Remember a couple of weeks ago, when the news over Carrier IQ was that they sent meaningless cease and desist orders and threatened legal action against a guy who was researching their software? The EFF stepped in to defend free speech and liberty pretty much like Superman, except their underwear goes inside their pants. It was kind of a feel-good moment for everyone. Then came the horror stories about what this software was doing, and on how many millions of phones it was installed.
140 million installs? It knows what I’m texting and to whom? The world went crazy enough when Apple was just logging the location of cell towers on my iPhone. Now that you’re telling me that Carrier IQ knows what web sites I’m on, we can pretty much expect western civilization to collapse immediately. Somebody start the lawsuits!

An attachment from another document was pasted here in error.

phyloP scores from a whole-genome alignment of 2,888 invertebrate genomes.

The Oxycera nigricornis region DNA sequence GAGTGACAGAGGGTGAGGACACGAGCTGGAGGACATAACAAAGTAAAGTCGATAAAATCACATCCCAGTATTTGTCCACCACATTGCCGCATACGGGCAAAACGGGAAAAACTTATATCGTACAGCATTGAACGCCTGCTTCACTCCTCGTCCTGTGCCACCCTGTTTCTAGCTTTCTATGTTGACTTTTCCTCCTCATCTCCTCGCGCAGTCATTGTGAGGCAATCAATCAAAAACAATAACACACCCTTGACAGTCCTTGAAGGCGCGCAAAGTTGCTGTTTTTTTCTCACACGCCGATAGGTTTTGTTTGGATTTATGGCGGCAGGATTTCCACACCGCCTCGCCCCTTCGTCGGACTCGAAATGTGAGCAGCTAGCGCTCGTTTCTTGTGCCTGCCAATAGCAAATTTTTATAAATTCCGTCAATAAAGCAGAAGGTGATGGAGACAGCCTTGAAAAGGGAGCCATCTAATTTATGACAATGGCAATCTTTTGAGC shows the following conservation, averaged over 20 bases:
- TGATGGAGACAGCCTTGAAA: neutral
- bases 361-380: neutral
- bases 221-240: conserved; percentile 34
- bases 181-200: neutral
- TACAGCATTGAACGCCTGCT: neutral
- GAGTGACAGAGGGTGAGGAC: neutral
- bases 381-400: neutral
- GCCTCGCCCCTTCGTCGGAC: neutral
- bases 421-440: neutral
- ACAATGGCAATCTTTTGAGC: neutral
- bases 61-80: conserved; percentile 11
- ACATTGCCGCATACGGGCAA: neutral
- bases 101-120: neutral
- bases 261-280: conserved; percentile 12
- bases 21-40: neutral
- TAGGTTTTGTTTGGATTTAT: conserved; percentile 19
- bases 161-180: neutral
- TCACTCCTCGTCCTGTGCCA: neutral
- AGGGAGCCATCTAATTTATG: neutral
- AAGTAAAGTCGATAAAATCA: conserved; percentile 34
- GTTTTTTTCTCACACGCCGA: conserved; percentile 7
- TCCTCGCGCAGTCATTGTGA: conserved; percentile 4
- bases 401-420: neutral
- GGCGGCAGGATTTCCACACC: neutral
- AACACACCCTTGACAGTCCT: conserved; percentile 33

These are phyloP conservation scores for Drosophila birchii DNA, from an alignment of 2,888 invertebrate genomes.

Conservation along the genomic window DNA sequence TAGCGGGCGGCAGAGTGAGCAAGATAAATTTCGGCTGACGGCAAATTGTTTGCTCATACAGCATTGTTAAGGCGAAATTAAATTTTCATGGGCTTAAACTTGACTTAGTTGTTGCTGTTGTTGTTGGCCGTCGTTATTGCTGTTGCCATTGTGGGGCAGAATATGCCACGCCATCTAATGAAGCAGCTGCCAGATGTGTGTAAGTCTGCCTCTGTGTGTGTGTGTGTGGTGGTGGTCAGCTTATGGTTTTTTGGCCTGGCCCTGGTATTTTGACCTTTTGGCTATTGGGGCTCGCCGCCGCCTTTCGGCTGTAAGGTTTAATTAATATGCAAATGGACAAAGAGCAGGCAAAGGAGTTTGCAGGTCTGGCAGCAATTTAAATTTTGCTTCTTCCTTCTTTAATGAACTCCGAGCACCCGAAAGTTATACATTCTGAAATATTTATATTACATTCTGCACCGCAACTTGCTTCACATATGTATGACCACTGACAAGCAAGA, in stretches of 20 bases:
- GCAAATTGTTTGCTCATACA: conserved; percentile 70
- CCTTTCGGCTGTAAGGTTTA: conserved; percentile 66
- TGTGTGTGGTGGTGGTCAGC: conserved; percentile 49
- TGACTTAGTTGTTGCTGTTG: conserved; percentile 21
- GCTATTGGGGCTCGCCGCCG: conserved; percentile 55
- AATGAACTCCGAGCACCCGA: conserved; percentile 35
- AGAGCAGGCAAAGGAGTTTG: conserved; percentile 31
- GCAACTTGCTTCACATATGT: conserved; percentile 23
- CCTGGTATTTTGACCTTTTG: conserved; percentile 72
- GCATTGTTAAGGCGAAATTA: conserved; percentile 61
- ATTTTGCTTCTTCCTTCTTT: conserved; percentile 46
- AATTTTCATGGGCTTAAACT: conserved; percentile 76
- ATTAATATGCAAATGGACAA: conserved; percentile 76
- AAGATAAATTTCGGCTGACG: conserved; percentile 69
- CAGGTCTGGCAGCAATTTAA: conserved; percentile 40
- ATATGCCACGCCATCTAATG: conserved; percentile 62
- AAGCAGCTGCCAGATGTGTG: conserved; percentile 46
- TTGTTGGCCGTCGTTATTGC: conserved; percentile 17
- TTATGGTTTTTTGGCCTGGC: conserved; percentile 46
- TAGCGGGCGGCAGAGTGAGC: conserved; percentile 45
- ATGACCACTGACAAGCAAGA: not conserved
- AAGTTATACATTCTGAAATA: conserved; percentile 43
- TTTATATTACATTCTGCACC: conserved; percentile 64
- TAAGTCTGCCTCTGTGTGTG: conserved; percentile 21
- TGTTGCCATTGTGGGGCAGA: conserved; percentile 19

All hope is not lost, however. Security researcher Dan Rosenberg is here with some good news:
Since the beginning of the media frenzy over CarrierIQ, I have repeatedly stated that based on my knowledge of the software, claims that keystrokes, SMS bodies, email bodies, and other data of this nature are being collected are erroneous. I have also stated that to satisfy users, it’s important that there be increased visibility into what data is actually being collected on these devices. This post represents my findings on how CarrierIQ works, and what data it is capable of collecting.
The rest of his post is actually pretty reassuring. They’re collecting a lot of metrics, and there are some surprising ones, but the contents of your dirty text messages are safe. Which is good, because mine are pretty dirty.